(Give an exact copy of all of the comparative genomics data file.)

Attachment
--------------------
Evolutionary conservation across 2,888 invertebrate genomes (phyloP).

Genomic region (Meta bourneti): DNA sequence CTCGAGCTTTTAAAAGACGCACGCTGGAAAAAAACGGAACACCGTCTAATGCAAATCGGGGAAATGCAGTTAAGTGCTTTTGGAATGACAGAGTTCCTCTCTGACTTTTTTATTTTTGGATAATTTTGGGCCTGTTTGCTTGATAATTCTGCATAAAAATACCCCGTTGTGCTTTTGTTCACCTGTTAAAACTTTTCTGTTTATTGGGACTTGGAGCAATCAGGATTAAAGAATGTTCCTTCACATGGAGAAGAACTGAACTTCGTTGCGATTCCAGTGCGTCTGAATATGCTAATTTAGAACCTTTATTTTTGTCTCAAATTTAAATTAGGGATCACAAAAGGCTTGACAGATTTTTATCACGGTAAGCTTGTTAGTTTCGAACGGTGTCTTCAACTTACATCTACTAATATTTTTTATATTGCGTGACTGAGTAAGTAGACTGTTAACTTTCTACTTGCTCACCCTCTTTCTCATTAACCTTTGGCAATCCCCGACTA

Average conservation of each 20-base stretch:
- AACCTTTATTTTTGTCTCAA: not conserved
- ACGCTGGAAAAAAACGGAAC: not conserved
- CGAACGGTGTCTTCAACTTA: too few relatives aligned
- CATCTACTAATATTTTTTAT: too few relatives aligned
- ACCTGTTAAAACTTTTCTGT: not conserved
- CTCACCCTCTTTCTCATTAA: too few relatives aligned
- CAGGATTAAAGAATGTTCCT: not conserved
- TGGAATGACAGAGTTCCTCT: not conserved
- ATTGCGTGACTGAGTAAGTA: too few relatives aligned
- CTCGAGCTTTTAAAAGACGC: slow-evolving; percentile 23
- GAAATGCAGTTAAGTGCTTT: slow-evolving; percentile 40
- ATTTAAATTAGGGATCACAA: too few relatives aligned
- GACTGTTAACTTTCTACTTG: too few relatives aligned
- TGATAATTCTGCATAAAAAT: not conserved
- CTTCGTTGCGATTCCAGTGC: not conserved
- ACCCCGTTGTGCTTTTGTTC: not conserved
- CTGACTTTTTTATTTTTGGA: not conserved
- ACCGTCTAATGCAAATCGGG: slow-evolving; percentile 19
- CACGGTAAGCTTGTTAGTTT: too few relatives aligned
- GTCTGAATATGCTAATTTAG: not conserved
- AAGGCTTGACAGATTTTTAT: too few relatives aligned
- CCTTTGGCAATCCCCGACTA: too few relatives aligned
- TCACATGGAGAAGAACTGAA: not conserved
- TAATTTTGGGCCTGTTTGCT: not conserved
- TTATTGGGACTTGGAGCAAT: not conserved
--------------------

Evolutionary conservation across 2,888 invertebrate genomes (phyloP).

Genomic region (Meta bourneti): DNA sequence CTCGAGCTTTTAAAAGACGCACGCTGGAAAAAAACGGAACACCGTCTAATGCAAATCGGGGAAATGCAGTTAAGTGCTTTTGGAATGACAGAGTTCCTCTCTGACTTTTTTATTTTTGGATAATTTTGGGCCTGTTTGCTTGATAATTCTGCATAAAAATACCCCGTTGTGCTTTTGTTCACCTGTTAAAACTTTTCTGTTTATTGGGACTTGGAGCAATCAGGATTAAAGAATGTTCCTTCACATGGAGAAGAACTGAACTTCGTTGCGATTCCAGTGCGTCTGAATATGCTAATTTAGAACCTTTATTTTTGTCTCAAATTTAAATTAGGGATCACAAAAGGCTTGACAGATTTTTATCACGGTAAGCTTGTTAGTTTCGAACGGTGTCTTCAACTTACATCTACTAATATTTTTTATATTGCGTGACTGAGTAAGTAGACTGTTAACTTTCTACTTGCTCACCCTCTTTCTCATTAACCTTTGGCAATCCCCGACTA

Average conservation of each 20-base stretch:
- AACCTTTATTTTTGTCTCAA: not conserved
- ACGCTGGAAAAAAACGGAAC: not conserved
- CGAACGGTGTCTTCAACTTA: too few relatives aligned
- CATCTACTAATATTTTTTAT: too few relatives aligned
- ACCTGTTAAAACTTTTCTGT: not conserved
- CTCACCCTCTTTCTCATTAA: too few relatives aligned
- CAGGATTAAAGAATGTTCCT: not conserved
- TGGAATGACAGAGTTCCTCT: not conserved
- ATTGCGTGACTGAGTAAGTA: too few relatives aligned
- CTCGAGCTTTTAAAAGACGC: slow-evolving; percentile 23
- GAAATGCAGTTAAGTGCTTT: slow-evolving; percentile 40
- ATTTAAATTAGGGATCACAA: too few relatives aligned
- GACTGTTAACTTTCTACTTG: too few relatives aligned
- TGATAATTCTGCATAAAAAT: not conserved
- CTTCGTTGCGATTCCAGTGC: not conserved
- ACCCCGTTGTGCTTTTGTTC: not conserved
- CTGACTTTTTTATTTTTGGA: not conserved
- ACCGTCTAATGCAAATCGGG: slow-evolving; percentile 19
- CACGGTAAGCTTGTTAGTTT: too few relatives aligned
- GTCTGAATATGCTAATTTAG: not conserved
- AAGGCTTGACAGATTTTTAT: too few relatives aligned
- CCTTTGGCAATCCCCGACTA: too few relatives aligned
- TCACATGGAGAAGAACTGAA: not conserved
- TAATTTTGGGCCTGTTTGCT: not conserved
- TTATTGGGACTTGGAGCAAT: not conserved